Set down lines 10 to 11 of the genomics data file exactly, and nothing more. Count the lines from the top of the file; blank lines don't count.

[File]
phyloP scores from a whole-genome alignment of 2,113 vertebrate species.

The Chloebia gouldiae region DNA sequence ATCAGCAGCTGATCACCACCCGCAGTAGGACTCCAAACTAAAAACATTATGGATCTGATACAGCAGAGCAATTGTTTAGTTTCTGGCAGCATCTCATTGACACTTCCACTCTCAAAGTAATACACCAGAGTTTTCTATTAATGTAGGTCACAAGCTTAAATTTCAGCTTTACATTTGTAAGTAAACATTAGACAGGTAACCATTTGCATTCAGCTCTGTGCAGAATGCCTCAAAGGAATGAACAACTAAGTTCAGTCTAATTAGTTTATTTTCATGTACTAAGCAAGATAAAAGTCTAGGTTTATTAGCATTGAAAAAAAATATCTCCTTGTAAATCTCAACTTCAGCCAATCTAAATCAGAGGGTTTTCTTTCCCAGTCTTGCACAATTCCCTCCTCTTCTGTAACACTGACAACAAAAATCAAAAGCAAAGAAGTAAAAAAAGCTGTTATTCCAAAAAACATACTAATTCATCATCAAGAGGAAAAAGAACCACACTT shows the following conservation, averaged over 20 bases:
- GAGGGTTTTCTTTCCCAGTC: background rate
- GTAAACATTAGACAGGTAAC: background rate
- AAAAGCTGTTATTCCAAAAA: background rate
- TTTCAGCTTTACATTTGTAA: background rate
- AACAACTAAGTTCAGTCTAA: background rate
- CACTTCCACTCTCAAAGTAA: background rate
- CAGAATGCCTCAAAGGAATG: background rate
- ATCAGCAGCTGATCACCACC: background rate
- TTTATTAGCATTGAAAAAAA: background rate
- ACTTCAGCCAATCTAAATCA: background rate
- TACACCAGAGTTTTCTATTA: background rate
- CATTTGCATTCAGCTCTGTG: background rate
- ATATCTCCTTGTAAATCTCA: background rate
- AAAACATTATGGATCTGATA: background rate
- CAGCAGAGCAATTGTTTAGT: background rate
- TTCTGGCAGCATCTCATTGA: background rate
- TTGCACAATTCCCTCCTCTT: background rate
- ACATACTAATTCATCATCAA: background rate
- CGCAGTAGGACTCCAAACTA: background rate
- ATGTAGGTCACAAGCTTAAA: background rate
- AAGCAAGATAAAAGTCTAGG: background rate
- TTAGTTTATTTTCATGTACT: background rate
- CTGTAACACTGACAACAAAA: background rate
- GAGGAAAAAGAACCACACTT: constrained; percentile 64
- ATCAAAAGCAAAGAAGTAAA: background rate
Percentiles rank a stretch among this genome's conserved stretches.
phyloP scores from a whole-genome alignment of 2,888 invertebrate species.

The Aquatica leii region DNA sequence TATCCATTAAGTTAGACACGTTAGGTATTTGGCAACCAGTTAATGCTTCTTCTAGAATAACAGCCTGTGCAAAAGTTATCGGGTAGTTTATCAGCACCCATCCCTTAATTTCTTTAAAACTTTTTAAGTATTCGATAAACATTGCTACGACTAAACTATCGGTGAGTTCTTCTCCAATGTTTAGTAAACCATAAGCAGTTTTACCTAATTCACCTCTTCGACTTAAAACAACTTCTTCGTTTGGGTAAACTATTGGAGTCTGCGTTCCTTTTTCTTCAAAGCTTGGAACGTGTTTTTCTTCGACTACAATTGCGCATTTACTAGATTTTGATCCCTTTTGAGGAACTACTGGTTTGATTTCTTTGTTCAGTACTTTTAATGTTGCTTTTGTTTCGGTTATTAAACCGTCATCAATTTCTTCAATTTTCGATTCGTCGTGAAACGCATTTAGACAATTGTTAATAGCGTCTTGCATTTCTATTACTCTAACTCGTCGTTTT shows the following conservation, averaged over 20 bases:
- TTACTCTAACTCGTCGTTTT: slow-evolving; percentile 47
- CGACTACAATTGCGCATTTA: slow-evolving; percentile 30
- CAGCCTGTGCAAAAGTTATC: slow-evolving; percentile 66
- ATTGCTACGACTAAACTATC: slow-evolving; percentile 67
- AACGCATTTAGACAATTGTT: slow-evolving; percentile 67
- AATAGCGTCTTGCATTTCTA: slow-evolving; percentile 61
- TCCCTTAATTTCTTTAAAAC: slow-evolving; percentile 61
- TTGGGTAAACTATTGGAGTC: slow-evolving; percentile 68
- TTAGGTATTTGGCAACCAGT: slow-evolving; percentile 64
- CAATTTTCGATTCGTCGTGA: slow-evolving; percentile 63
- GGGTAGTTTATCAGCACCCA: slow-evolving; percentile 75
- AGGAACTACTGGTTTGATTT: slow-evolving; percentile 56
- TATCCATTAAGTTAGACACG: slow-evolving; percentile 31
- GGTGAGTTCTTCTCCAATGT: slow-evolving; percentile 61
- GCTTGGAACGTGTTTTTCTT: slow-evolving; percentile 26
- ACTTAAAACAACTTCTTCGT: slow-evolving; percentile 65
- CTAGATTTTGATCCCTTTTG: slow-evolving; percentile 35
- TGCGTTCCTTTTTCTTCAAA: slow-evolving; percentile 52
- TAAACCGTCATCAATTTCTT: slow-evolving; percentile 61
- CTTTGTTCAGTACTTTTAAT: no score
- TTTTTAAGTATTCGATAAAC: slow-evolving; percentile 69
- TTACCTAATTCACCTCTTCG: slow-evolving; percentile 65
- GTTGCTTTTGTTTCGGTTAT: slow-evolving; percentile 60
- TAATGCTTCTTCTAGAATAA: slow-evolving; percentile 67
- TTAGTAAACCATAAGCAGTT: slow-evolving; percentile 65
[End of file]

- ATCAGCAGCTGATCACCACC: background rate
- TTTATTAGCATTGAAAAAAA: background rate